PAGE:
American Trucking Associations is asking the Federal Motor Carrier Safety Administration to push back the start date of the new hours of service rule.
The rule, which ATA and others are contesting in court, is scheduled to take effect July 1.
In a January 25 letter, ATA President and CEO Bill Graves asked the agency to push that date back until three months after the court issues its decision.
The delay will make it easier to manage any changes that the court may require, and to complete personnel training, Graves said in the letter to Administrator Anne Ferro.
At issue is the timing of the suit against the rule. The court has scheduled oral arguments for March 15. It typically takes the court two to three months to rule following arguments, which means the decision could come as late as a month before the start date.
Much of the training for the rule already is under way, but the industry and the enforcement community still will need three months to finish the job once they know what the final rule says, Graves said.
"We recognize that the parties to the pending litigation will differ on what the likely outcome will be, but the undeniable realty is that there is genuine uncertainty until the D.C. Circuit resolves the challenges," Graves wrote.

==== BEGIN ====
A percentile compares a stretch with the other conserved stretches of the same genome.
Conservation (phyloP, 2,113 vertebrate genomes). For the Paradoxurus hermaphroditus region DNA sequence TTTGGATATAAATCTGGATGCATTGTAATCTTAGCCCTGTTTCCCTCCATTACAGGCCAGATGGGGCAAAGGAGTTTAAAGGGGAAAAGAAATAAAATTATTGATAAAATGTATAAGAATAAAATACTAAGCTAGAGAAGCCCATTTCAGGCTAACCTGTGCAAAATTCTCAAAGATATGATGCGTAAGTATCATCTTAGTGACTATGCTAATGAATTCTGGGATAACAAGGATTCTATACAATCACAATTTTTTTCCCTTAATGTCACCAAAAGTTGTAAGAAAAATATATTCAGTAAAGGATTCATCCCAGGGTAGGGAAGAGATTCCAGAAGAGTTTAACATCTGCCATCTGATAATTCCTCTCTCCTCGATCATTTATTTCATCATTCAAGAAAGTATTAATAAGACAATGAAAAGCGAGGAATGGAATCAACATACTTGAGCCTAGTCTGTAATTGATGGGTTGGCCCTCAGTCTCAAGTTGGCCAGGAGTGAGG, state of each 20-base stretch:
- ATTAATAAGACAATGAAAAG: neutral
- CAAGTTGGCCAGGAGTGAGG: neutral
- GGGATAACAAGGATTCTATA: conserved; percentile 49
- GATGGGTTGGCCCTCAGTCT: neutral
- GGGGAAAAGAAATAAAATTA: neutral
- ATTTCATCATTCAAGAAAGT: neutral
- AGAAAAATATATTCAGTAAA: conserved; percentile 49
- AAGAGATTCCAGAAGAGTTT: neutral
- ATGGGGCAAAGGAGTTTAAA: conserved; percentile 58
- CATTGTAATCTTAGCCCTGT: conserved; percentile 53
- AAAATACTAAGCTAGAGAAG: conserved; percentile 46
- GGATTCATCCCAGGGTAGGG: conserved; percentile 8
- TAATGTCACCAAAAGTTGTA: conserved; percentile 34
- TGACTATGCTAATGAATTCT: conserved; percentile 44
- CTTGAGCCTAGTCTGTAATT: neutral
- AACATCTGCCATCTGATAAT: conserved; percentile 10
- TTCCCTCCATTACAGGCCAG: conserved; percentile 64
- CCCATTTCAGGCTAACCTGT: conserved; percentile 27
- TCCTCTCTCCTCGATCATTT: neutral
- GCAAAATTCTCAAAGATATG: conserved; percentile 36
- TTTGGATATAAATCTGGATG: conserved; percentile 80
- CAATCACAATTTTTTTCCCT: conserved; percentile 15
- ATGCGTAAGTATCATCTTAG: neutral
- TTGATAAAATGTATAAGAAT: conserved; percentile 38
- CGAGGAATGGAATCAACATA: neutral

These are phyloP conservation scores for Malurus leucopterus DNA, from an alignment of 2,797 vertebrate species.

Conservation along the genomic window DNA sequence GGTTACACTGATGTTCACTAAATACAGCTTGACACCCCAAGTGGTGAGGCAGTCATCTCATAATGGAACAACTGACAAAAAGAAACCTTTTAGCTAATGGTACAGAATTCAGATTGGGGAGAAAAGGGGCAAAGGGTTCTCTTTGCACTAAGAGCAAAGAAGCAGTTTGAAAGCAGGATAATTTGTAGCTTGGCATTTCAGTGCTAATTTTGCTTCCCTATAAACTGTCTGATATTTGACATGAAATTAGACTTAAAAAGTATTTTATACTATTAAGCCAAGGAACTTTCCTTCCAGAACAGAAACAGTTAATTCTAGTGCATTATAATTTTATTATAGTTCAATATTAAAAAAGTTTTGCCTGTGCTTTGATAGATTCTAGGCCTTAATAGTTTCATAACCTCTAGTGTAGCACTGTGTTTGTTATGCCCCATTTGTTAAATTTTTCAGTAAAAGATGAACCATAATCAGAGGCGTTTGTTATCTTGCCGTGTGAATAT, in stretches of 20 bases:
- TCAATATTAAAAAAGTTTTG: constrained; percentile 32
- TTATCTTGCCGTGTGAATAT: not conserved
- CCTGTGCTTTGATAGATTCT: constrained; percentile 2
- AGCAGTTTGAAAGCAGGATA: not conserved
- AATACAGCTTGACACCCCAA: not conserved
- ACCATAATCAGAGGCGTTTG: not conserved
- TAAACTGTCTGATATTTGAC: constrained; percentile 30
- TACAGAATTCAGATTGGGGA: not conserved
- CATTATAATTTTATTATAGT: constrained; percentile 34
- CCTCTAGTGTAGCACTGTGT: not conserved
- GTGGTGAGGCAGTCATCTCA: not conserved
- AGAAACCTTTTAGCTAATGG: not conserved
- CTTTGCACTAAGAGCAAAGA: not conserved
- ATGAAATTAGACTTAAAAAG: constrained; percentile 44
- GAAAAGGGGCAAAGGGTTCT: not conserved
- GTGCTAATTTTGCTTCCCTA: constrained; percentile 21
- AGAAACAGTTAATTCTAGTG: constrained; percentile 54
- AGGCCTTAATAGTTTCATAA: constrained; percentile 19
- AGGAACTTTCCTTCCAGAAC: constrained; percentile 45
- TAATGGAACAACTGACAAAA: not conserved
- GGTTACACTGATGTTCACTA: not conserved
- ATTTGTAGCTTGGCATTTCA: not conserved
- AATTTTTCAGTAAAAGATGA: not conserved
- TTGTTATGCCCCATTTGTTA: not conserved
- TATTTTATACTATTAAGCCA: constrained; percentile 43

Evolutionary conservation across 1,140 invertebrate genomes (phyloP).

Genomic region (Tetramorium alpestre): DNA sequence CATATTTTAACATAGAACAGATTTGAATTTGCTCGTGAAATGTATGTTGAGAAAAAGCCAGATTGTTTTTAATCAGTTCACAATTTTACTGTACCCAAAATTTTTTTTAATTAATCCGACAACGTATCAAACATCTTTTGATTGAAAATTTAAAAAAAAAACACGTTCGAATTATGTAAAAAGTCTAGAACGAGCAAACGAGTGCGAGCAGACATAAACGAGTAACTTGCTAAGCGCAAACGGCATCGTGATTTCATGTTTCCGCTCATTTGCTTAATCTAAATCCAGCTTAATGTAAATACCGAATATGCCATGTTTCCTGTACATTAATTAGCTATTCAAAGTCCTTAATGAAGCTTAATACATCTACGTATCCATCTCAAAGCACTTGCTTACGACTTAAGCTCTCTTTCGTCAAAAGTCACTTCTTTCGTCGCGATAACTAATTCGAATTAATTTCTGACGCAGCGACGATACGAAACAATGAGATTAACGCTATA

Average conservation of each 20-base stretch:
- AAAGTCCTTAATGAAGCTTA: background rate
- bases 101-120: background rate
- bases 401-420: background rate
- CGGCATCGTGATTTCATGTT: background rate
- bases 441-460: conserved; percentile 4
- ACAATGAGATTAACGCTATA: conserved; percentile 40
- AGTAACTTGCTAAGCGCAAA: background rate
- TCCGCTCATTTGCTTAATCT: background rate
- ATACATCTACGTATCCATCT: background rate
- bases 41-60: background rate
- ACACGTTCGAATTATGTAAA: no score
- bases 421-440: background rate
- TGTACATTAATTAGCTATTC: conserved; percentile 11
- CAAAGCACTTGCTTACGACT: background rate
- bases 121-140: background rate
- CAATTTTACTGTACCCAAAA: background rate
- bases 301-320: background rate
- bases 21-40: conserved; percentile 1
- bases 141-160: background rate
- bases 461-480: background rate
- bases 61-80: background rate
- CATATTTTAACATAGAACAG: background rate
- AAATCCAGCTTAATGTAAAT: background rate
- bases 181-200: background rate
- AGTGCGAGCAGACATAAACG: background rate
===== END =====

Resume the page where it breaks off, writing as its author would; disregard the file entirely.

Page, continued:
FMCSA spokesman Duane DeBruyne said the agency is reviewing the letter.
At issue before the U.S. Court of Appeals for the District of Columbia Circuit are petitions by trucking interests to strike four provisions of the rule, and by safety advocates charging that FMCSA erred when it preserved the 34-hour restart and 11-hour driving limit.
ATA and others object to a change in which the 34-hour restart will be limited to once a week, with each restart including two rest periods between 1 a.m. and 5 a.m.
They also object to the requirement that a driver must take a half-hour off if it's been more than eight hours since he took an off-duty or sleeper berth break.
Public Citizen and its allies have told the court that the agency abused its discretion when it preserved the restart and the daily limit. They also say the agency erred in its decision not to eliminate the 11-hour limit on daily driving.
FMCSA, for its part, contends that limits on the 34-hour restart are reasonable, that the productivity savings outweigh the risks of the 11-hour limit, and the 30-minute rest break improves safety.